34 Cancel Cancel Culture

Alex Herne

First, I want to thank everyone who has helped me get to a point where I can formulate coherent arguments pertaining to topics that I am passionate about. Most importantly, I want to thank those who have instilled in me a passion to defend fleeting freedoms…

Keywords: Canceling, Silencing, Morality, Values, Conversation


How do you choose what to say and what not to say? Anyone who communicates with others and has individual agency has grappled with this question before due to the fact that what you choose to say has consequences. On an interpersonal level, you may choose not to say something because you know that the person listening to you would not react positively to what you might choose to say. On this scale, the arbiter of whether or not you should say something is a combination of your own perception and that of the individual you are communicating with because, through conversation, you can immediately address the implications of your communication. For instance, if you’re talking to your friend and you make a comment generalizing an aspect of your friend’s identity, your friend can quickly correct you and suggest how to make your claim in a manner more considerate to his or her identity. Individual empowerment in the realm of mass communication due to large scale social media platforms like Instagram and Twitter has changed the way in which people communicate and hence, how people choose what to say and what not to say. The foremost complication that his novel method of communication presents is that there is no true force or institution that decides the implications of what people say on these platforms given that they reach so many different people who likely have countless different reactions. This predicament has introduced a new concept called “cancel culture” which is essentially a “solution” to the lack of an arbiter on these platforms. I argue that this “solution” has incredibly destructive effects on society because it inherently removes a foundational element of rhetoric and persuasion itself and what I believe the solution to the lack of an arbiter should be: conversation. This chapter will aim at examining the widely felt effects cancel culture has had on public discourse, on an individual and group level, and emphasize the importance of conversation as the true remedy to disagreement.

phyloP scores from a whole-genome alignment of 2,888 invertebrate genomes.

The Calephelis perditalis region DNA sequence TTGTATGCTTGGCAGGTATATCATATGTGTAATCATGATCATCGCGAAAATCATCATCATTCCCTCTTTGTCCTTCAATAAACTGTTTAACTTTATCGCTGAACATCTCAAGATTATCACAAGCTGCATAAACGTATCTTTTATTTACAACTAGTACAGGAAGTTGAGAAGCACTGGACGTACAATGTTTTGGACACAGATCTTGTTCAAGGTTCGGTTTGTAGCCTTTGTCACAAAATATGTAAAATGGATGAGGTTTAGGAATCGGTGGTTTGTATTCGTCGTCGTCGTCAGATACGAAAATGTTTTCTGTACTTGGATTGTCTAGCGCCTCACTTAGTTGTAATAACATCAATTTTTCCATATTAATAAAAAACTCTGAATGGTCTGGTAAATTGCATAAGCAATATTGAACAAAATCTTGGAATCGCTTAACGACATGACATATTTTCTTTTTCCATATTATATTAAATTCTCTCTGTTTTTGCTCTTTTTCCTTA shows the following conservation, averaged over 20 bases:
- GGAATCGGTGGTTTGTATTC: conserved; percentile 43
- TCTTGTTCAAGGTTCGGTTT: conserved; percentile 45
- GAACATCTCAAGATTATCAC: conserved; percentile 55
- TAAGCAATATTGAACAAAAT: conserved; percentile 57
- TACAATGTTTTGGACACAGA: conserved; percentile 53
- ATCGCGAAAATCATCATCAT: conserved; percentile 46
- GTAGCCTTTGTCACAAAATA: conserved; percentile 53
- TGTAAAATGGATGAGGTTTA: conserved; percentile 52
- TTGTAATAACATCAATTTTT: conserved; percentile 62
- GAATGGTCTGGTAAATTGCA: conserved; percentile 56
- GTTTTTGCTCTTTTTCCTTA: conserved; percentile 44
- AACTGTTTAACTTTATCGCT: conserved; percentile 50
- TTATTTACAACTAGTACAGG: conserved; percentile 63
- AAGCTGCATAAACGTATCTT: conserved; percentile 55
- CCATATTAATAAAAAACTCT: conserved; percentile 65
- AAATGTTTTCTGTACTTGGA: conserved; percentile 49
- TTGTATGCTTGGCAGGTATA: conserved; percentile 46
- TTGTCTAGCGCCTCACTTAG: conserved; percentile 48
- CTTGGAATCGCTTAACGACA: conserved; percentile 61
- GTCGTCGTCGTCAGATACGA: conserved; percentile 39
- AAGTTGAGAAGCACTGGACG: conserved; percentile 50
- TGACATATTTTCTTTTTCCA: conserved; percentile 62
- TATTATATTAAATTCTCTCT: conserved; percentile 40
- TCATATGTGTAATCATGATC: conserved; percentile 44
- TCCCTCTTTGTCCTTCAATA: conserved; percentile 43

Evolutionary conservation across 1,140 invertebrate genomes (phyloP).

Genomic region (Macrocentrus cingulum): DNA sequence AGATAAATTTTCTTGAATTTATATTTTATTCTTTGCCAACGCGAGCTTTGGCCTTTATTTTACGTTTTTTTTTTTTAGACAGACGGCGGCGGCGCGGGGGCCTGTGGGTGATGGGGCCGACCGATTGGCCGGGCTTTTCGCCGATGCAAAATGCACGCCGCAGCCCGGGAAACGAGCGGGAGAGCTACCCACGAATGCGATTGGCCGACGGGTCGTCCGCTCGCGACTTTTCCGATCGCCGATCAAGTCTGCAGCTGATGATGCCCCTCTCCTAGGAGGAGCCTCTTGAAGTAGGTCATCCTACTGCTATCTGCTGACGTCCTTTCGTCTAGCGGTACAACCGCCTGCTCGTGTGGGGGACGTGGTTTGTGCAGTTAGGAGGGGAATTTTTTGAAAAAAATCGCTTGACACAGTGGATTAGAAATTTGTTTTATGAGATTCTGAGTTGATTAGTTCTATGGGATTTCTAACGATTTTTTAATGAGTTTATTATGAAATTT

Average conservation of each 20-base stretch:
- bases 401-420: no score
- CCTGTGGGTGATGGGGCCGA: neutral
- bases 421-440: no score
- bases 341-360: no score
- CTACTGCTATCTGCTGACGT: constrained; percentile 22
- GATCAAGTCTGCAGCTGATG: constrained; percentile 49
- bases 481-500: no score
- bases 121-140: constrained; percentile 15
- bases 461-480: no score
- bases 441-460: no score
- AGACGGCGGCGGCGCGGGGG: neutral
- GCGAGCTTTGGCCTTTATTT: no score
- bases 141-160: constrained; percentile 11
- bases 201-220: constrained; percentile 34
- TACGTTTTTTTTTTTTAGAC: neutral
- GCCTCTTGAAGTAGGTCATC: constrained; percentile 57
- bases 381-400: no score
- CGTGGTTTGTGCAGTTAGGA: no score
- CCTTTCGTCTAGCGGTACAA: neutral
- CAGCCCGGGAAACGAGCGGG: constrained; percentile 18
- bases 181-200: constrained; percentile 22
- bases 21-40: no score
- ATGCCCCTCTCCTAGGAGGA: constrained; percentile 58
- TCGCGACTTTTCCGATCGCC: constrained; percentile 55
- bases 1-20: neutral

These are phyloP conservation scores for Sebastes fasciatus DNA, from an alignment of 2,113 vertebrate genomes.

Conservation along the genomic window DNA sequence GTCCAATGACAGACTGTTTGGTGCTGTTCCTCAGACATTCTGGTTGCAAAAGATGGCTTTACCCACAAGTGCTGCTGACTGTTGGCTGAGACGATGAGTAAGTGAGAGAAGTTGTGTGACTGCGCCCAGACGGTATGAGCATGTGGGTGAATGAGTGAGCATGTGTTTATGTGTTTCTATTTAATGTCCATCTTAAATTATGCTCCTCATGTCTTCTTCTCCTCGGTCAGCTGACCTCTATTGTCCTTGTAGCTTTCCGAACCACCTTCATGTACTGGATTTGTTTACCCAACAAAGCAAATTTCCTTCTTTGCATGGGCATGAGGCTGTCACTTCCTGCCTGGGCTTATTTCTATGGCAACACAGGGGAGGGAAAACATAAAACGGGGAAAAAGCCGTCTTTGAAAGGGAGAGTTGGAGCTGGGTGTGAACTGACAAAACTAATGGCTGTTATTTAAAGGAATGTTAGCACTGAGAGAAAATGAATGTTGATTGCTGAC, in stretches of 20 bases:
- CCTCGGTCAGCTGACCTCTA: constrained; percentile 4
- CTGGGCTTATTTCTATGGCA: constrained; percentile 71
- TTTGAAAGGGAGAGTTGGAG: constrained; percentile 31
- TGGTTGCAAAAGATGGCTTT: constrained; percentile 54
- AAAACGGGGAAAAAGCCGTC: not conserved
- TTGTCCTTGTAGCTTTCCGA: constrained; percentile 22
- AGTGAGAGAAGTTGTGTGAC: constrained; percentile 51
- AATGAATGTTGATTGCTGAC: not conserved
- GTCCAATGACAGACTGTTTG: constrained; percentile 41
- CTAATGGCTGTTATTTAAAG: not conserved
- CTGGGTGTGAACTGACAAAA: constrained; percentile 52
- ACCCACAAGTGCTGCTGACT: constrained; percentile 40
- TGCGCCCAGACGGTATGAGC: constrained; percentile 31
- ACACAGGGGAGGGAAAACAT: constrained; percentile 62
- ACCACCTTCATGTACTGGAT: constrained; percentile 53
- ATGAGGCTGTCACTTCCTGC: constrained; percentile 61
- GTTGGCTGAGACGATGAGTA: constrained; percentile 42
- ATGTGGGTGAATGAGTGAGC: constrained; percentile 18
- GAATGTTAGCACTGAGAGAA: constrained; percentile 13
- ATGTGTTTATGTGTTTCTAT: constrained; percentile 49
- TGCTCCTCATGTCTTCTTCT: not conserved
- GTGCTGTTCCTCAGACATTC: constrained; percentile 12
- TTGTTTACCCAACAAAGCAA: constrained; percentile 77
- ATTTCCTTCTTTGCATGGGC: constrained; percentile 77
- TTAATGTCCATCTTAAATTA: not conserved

Cancel Culture, variations of which include “to cancel” “to be canceled” and “canceling” is a digital phenomenon which has come to the public spotlight only recently due to a tense political climate facilitated by social media. Some examples from the seemingly endlessly long list of recently canceled phenomena and individuals include Mike Lindell, J.K. Rowling, Goya Foods, and even Presidents Washington, Lincoln and, Jefferson (Sadler). In my primary source “DRAG THEM: A brief etymology of so-called “cancel culture,”” being canceled is defined in simpler terms by Jonah Engel Bromwich, a New York Times writer, as a “total disinvestment in something (anything)” (Clark 88). He takes the definition one step further to note a crucial point which is that canceling has to do with individual agency. It’s an active choice “to withdraw one’s attention from someone or something whose values, (in)action, or speech are so offensive, one no longer wishes to grace them with their presence, time, and money” (88). Thus, the act of canceling can be considered a “discursive accountability praxis” that is engaged when a group of people disagree with or are offended by communication or any other form of media released into the public sphere (88). The part of Clark’s explanation of Cancel Culture that sticks out to me most, and that I think has the most destructive implications, is that the party that is being offended or that disagrees with whatever is being released into the public sphere is the unequivocal arbiter of the person or entity who released it. Citing Meraz & Papacharissi, 2013, she calls this act “networked framing” which is “a process by which collective experiences of an offending party’s (or their proxy’s) unjust behavior is discussed, morally evaluated, and prescribed a remedy—such as being fired or choosing to resign—through the collective reasoning of culturally aligned online crowds” (89). What this demonstrates is that canceling occurs when a person or group of people decide that their subjective interpretation of a piece of communication is what ultimately should decide how the public interprets what is being canceled. Moreover, the process that generates this perception of superiority in one’s subjective interpretation, I believe is closely tied to a perception of moral superiority. I argue that examining where people believe that this superiority comes from is at the foundation of what motivates those who cancel. Where this notion becomes increasingly complex is in determining whether that morality is rooted in an objective basis or in opinion, especially when dealing with emotional topics that are of great consequence to us.